Eureka is preparing to go on the move for the first time in 150 years…

Neil Bollen and the Latin Verse MachineThis week, metal conservator Neil Bollen came to The Grange, Street, to view the Latin Verse Machine in situ and to start getting it ready to transport down to a temporary workshop at the University of Exeter for the Eureka AHRC Project.

Neil took the opportunity to secure the various mechanisms and weights against the shaking and jiggling to come for Eureka whilst tucked up in a transit van heading down the M5 across the county boundary.

Neil also took some detailed measurements of the machine’s external dimensions, since Eureka doesn’t fit through a standard doorway (perhaps this explains why the machine has never been kept in a Clark family house – since its arrival in Street in the 1850s, it has stayed instead in the Clarks shoe factory or in the museum!).

Neil Bollen and the Latin Verse MachineThe Trust is now making arrangements with Neil to fix on a removal date, hopefully in the next week or so. It will be the first time that Eureka has left Street for probably over 150 years. When it returns, the machine will be in good working order and worthy of its status of one of the Trust’s star objects.

More news to follow as the project progresses during 2015…

Eureka Preparing First Trip For 150 years…

Neil Bollen and the Latin Verse MachineEureka is preparing to go on the move for the first time in 150 years…

Neil Bollen and the Latin Verse MachineThis week, metal conservator Neil Bollen came to The Grange, Street, to view the Latin Verse Machine in situ and to start getting it ready to transport down to a temporary workshop at the University of Exeter.

Neil Bollen and the Latin Verse MachineNeil took the opportunity to secure the various mechanisms and weights against the shaking and jiggling to come for Eureka whilst tucked up in a transit van heading down the M5 across the county boundary.

Neil also took some detailed measurements of the machine’s external dimensions, since Eureka doesn’t fit through a standard doorway (perhaps this explains why the machine has never been kept in a Clark family house – since its arrival in Street in the 1850s, it has stayed instead in the Clarks shoe factory or in the museum!).

The Trust is now making arrangements with Neil to fix on a removal date, hopefully in the next week or so. It will be the first time that Eureka has left Street for probably over 150 years. When it returns, the machine will be in good working order and worthy of its status of one of the Trust’s star objects.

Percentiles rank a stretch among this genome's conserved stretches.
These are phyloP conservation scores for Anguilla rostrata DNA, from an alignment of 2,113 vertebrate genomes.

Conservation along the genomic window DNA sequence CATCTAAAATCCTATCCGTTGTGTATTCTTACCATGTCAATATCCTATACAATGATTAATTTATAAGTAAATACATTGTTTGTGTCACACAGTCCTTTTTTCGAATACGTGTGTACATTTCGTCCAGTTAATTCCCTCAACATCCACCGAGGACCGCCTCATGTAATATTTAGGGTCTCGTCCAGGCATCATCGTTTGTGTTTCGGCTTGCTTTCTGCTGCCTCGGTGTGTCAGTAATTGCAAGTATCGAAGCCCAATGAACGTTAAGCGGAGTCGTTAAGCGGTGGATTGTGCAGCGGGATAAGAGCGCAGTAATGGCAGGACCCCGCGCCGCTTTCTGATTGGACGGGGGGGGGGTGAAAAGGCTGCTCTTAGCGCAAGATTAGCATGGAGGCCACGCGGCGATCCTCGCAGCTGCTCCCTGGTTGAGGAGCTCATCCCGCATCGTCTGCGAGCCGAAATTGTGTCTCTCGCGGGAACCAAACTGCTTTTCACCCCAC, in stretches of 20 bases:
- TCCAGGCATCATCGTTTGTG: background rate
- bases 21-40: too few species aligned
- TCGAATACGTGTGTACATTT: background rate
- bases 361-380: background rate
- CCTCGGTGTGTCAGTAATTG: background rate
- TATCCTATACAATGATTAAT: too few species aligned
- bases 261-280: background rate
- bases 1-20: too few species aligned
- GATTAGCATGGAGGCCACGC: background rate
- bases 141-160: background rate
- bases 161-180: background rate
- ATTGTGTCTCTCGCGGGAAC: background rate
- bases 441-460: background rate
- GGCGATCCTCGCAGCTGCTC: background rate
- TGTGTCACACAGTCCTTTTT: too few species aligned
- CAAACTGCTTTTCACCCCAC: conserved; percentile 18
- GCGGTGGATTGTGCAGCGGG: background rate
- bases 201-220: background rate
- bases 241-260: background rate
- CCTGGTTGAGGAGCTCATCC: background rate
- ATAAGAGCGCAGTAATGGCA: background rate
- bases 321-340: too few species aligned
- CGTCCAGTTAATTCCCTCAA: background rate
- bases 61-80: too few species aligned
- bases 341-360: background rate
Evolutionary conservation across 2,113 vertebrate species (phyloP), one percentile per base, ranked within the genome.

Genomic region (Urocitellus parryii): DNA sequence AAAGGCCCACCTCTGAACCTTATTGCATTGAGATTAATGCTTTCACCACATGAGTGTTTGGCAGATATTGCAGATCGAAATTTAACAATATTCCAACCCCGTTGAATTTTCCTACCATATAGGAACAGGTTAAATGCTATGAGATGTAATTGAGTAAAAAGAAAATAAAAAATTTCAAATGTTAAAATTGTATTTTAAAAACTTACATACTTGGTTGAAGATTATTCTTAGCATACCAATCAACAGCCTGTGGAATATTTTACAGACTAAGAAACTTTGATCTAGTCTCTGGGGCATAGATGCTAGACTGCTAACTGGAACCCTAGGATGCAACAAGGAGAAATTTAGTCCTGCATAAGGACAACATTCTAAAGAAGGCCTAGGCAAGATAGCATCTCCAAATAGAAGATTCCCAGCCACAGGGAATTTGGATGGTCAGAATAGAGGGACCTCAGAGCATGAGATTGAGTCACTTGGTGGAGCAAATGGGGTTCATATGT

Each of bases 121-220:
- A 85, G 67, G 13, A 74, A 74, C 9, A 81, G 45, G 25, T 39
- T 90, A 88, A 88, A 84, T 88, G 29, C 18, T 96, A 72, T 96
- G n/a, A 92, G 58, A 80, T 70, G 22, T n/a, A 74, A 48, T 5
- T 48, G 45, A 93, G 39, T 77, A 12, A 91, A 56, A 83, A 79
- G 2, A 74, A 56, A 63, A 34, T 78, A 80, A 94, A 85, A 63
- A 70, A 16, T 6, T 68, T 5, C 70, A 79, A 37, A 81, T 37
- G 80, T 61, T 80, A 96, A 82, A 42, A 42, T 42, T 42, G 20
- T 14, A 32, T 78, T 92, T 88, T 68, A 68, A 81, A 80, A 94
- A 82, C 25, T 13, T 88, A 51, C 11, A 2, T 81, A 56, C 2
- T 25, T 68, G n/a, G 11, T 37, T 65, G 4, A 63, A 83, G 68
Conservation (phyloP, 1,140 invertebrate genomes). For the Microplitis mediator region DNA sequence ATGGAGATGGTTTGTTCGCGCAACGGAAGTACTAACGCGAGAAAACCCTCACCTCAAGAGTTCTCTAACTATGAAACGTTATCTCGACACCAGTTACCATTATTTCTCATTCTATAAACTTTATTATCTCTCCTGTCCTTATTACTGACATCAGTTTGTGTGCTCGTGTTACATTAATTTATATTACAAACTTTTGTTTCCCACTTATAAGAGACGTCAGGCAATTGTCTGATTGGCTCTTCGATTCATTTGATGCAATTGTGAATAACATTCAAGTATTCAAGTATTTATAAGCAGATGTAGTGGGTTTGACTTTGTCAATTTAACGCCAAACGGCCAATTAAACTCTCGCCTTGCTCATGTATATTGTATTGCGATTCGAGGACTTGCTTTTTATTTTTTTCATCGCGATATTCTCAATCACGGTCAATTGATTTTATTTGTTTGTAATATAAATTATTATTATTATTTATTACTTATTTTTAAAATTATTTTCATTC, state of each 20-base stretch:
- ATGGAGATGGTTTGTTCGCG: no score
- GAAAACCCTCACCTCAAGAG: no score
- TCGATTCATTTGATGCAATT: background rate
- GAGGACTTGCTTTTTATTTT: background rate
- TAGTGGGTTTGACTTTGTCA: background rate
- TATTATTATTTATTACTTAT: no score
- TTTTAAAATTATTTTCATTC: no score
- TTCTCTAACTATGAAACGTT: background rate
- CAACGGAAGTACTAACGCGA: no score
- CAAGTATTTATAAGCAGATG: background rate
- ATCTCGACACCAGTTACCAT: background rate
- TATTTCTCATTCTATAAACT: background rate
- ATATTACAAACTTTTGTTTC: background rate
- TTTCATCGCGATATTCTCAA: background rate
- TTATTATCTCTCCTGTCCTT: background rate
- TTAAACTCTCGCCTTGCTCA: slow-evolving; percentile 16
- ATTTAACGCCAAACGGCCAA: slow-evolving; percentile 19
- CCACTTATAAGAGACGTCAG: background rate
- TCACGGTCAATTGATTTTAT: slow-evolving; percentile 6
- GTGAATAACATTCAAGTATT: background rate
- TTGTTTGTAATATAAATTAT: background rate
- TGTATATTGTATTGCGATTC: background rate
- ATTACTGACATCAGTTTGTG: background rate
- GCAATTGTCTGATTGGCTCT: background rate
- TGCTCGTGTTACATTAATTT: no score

History of Greenbank Pool, Street goes on display

Swimming Gala at Greenbank Pool, Street in 1960

Swimming Gala at Greenbank Pool, Street in 1960

A series of exhibition panels demonstrating the history of one of Somerset’s few remaining lidos, Greenbank Pool in Street, have recently gone on permanent display. Created using a combination of records and photographs held in the Alfred Gillett Trust Archive and images generously donated by members of the public the panels highlight the history of the pool, its staff and some of its four and a half million visitors.

The art deco style pool, which was built following the wishes of Alice Clark (1875-1934), opened to the public for the first time May bank holiday 1937; Greenbank Pool has opened for the summer season the same weekend every year since.

Read More

Shoes on Loan for New Georgian Exhibition

A sneak preview – the shoes packed for transport to Bath

A sneak preview – the shoes packed for transport to Bath

Recently, five shoes from the collections travelled to Bath for installation in the new exhibition at No. 1 Royal Crescent, Portrait of a Lady? Ruin and reputation in the Georgian Era.

Of the five, three had been in storage for many years. The shoes were selected by the team at Bath to complement the display of mezzotints of Georgian women and their commentary on social status in Britain in the late eighteenth century. Women’s social standing could be remarkably fluid and still very much constrained during that period: actresses became gentlemen’s mistresses and enjoyed luxurious but precarious privileges; many women became their own mistresses and ran businesses of various kinds. Morality was subject to vigorous criticism via the printed media of the day.

Read More

The Story of Our Style

Clarks Montage Graphic

Recently the AGT were pleased to be able to provide some of our historic Point of Sale material to help create a retail display graphic for Clarks shops.

Contained in a grid of Clarks shoe boxes, more than 120 separate images were created and photographed. Props include material drawn from our archive, iconic products, footwear paraphernalia, materials and accessories, along with type used to spell out key words that have motivated the brand throughout its 189 year history.

Read More

Point of Sale Items Photographed for Clarks Project

The Alfred Gillett Trust were able to take part in an exciting partnership with the Clarks marketing department this week to help develop new displays for Clarks shops. We provided a local photographic studio with a range of different pieces of historic point of sale, the advertising material which is sent to shops every season.

Read More